Host Range of Phages

The number of different bacteria that a particular phage can infect defines its host range. Several thousand different phages have been isolated, and the host range of any particular phage is usually limited to a single bacterial species and often to only a few strains of that species. Several factors limit the host range of phage. The two most important are (1) the requirement that the phage must attach to specific receptors on the host cell surface to start infection and (2) the restriction-modification system of the host cell must be overcome. The limited host range means that phages seldom transfer DNA between unrelated bacteria.

13.4 Host Range of Phages 335

Receptors on the Bacterial Surface

Receptor sites vary in chemical structure and location. Receptors are usually on the bacterial cell wall, although a few phages attach to pili and a few others attach to sites on flagella (figure 13.12). Receptor sites can be altered by two distinct mechanisms, thereby creating a resistant cell. First, the receptor sites can be modified by mutation. In any large population of susceptible cells, some will have a modified (mutant) receptor site that confers resistance to any given phage.

Second, as already discussed, some but not all temperate phages that have lysogenized a bacterial cell can alter the cell surface, an example of lysogenic conversion. As a result the original receptor is no longer available. Thus, the prophage protects its host and, in turn, is able to continue replicating inside it.

Restriction-Modification System

Virtually all prokaryotes have two genes located next to each other in the cell that are involved in the restriction-modification system. The restriction gene codes for a restriction enzyme, an endonuclease that recognizes short base sequences in DNA and cleaves the DNA at these sequences. The second gene codes for a modification enzyme, which attaches methyl groups to the bases of the sequence recognized by the restriction enzyme. These methylated bases are not recognized by the restriction enzyme, and so it does not cleave the DNA. This is the mechanism that the cell uses to protect its own DNA from being degraded by the restriction enzyme present in the cell. Its own DNA is methylated and therefore not degraded, but foreign DNA entering the cell will be degraded unless it is methylated first. ■ restriction enzyme, pp. 214,231

The restriction-modification system explains why a recipient bacterium will take up DNA by transformation, conjugation, or transduction only if the donor DNA and recipient cells are of the same species or even subspecies. Recipient cells restrict any DNA if the methylation pattern of the entering donor DNA differs from its own. Foreign DNA from different species, however, does enter recipient cells through the three gene transfer systems. How does this occur in light of the cells having restriction enzymes? How the restriction-modification system functions in keeping most, but not all, donor DNA from being degraded is illustrated by the following story. ■ restriction-modification, p. 214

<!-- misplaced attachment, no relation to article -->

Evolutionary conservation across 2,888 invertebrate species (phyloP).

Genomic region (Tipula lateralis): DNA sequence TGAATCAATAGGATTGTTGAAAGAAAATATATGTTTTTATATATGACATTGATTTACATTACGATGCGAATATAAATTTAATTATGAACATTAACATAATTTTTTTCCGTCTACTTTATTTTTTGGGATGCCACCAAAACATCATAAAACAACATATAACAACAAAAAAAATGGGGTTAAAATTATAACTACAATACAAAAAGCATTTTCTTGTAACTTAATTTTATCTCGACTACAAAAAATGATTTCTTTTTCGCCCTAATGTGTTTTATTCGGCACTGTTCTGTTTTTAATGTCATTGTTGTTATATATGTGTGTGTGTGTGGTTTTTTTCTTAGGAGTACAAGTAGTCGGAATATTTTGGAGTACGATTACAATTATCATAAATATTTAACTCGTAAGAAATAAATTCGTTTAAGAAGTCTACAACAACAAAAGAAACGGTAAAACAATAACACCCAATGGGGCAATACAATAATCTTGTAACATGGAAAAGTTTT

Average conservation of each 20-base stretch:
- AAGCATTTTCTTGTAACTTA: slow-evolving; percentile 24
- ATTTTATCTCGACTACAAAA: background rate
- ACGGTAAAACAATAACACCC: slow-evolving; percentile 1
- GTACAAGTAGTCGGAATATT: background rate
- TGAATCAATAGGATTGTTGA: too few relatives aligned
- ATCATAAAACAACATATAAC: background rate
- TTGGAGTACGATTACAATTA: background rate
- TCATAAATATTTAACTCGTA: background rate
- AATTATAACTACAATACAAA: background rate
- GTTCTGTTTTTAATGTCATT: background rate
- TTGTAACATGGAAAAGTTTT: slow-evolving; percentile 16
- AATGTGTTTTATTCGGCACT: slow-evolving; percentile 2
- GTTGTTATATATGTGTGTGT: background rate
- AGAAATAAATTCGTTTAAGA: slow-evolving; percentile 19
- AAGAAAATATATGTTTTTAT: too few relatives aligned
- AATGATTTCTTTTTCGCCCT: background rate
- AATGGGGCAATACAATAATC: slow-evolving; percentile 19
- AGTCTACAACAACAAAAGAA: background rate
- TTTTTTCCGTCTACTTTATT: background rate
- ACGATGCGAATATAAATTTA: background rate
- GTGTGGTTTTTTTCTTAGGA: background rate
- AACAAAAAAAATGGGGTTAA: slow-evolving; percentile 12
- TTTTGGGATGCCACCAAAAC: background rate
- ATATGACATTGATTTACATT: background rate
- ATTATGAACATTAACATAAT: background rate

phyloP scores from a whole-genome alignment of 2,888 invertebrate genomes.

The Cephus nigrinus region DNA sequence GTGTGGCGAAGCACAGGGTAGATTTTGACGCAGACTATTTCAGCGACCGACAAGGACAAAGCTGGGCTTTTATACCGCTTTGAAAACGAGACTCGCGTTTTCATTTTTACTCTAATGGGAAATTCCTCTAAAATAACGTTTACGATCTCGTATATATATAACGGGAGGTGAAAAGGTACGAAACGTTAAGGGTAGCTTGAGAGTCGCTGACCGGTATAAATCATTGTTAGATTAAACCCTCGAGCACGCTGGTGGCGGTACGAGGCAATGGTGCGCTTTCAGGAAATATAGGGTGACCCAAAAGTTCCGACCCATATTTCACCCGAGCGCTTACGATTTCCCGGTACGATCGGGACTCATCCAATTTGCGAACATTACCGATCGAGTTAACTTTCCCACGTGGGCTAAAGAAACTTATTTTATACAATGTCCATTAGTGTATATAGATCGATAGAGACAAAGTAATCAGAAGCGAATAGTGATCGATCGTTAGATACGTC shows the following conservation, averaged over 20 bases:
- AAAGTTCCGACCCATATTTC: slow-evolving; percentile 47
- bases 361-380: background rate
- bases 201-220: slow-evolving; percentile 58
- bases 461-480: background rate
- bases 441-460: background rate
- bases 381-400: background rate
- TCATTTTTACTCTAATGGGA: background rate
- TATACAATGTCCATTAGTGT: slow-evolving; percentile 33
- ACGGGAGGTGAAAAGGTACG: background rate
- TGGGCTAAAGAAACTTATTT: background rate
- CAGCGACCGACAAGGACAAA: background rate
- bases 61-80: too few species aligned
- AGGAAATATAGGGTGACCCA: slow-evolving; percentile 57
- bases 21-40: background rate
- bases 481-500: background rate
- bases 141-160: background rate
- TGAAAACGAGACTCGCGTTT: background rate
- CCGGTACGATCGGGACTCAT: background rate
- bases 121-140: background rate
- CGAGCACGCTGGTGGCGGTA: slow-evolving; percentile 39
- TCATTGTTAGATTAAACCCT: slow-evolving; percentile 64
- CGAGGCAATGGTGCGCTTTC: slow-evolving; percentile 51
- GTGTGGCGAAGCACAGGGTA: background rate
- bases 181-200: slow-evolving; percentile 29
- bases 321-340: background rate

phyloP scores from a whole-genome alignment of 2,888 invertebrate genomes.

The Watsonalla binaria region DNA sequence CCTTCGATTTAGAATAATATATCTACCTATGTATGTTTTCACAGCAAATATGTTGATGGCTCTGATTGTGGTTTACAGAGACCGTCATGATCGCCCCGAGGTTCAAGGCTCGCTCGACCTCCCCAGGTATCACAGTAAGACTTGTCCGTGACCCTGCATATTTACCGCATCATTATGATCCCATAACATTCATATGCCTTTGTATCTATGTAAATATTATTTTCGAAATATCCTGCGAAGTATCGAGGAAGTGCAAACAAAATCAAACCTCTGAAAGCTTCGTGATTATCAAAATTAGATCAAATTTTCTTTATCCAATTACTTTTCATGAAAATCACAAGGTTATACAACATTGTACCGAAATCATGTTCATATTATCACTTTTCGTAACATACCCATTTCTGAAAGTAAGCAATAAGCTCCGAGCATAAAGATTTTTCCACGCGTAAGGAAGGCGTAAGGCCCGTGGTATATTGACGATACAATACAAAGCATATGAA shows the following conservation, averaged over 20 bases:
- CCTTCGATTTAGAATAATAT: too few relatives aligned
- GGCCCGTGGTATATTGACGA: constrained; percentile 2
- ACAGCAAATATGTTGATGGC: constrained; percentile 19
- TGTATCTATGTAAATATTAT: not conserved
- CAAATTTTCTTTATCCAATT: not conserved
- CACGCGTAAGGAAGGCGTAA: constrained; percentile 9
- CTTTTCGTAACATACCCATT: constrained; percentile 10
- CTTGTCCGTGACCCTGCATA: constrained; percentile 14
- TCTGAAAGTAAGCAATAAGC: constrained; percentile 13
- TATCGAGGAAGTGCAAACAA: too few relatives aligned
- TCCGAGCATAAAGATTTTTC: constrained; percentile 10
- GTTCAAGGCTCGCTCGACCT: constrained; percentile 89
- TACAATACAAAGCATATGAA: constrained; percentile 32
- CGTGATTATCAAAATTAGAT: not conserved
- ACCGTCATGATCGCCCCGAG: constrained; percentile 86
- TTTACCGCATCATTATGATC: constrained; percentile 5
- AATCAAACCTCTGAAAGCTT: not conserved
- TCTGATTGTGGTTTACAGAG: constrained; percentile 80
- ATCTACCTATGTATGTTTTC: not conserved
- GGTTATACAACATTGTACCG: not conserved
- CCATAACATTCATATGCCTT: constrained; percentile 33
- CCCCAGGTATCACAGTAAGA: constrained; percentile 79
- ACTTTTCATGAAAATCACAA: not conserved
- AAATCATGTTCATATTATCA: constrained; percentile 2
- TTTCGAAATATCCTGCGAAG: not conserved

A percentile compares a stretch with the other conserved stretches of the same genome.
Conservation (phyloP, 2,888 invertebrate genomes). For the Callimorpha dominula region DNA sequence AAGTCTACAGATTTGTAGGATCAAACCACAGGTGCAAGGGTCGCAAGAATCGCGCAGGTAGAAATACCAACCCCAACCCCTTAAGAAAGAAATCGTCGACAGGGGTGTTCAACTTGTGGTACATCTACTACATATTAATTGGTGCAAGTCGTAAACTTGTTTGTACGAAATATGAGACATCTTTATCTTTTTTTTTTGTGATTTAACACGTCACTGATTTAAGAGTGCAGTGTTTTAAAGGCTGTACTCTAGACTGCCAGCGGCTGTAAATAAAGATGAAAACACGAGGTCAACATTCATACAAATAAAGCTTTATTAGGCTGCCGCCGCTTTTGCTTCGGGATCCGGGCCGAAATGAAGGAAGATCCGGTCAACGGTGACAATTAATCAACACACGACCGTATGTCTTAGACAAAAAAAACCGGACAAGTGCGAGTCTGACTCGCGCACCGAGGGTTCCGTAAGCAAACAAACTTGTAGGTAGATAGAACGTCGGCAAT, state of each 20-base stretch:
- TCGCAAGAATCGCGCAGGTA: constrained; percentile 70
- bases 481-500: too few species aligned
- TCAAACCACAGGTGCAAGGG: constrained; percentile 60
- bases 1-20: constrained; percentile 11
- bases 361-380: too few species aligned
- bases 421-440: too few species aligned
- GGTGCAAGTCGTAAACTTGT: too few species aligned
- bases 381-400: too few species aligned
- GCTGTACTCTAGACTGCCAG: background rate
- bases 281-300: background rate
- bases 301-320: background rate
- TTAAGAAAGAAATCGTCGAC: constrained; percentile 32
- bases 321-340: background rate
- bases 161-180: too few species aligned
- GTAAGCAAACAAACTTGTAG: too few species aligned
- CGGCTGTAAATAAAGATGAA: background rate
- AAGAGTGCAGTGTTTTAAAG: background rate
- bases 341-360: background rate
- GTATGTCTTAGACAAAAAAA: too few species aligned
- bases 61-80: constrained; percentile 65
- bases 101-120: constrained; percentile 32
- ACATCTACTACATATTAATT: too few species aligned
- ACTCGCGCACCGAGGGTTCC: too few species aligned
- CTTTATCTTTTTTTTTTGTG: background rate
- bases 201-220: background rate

Phage that infect, multiply, and lyse E. coli strain K-12 can infect the same strain again with a very high efficiency—that is, all of the cells are infected (figure 13.13). These same phage infect the B strain of E. coli with a very low efficiency. If the phage that are released from the few infected B cells are added again to the B strain, however, infection now occurs at a high frequency. These observations can be explained by the presence of different restriction enzymes and different modification enzymes in the E. coli B and K-12 strains. The sequence of bases that is recognized and cleaved by the restriction enzyme of K-12 is different from the sequence of bases cleaved by the restriction

Pilus

Bacteriophage

Pilus

Bacteriophage

100 nm

Tail fiber

100 nm

Tail fiber

Phage Flagella Receptor

Bacteriophage

Flagellum

Bacteriophage

Flagellum

100 nm

Pilus Adsorption

Figure 13.12 Adsorption of Bacteriophages on Various Cell Structures

(a) Bacteriophage on pilus of E. coli. (b) Bacteriophage tail fiber entwined around flagellum. (c) Bacteriophage T4 attached to cell wall of E. coli.

100 nm

Figure 13.12 Adsorption of Bacteriophages on Various Cell Structures

(a) Bacteriophage on pilus of E. coli. (b) Bacteriophage tail fiber entwined around flagellum. (c) Bacteriophage T4 attached to cell wall of E. coli.

100 nm

100 nm

Nester-Anderson-Roberts: I II. The Microbial World I 13. Viruses of Bacteria I I © The McGraw-Hill

Microbiology, A Human Companies, 2003

Perspective, Fourth Edition

Chapter 13 Viruses of Bacteria

E. coliB contains DNA with a different pattern of methylation from E. coli K-12.

E. coliB

Most cells are resistant because the restriction enzyme recognizes DNA as foreign and cleaves it before it can be modified. Occasionally, foreign DNA is methylated, preventing degradation and allowing phage replication.

Infected ^

Infected cell lyses.

Phage grown in E. coli K-12 added to E. coli B and E. coli K-12

E. coliB cells previously resistant to phage grown in strain K-12 now are infected by the phage from lysed E. coli B.

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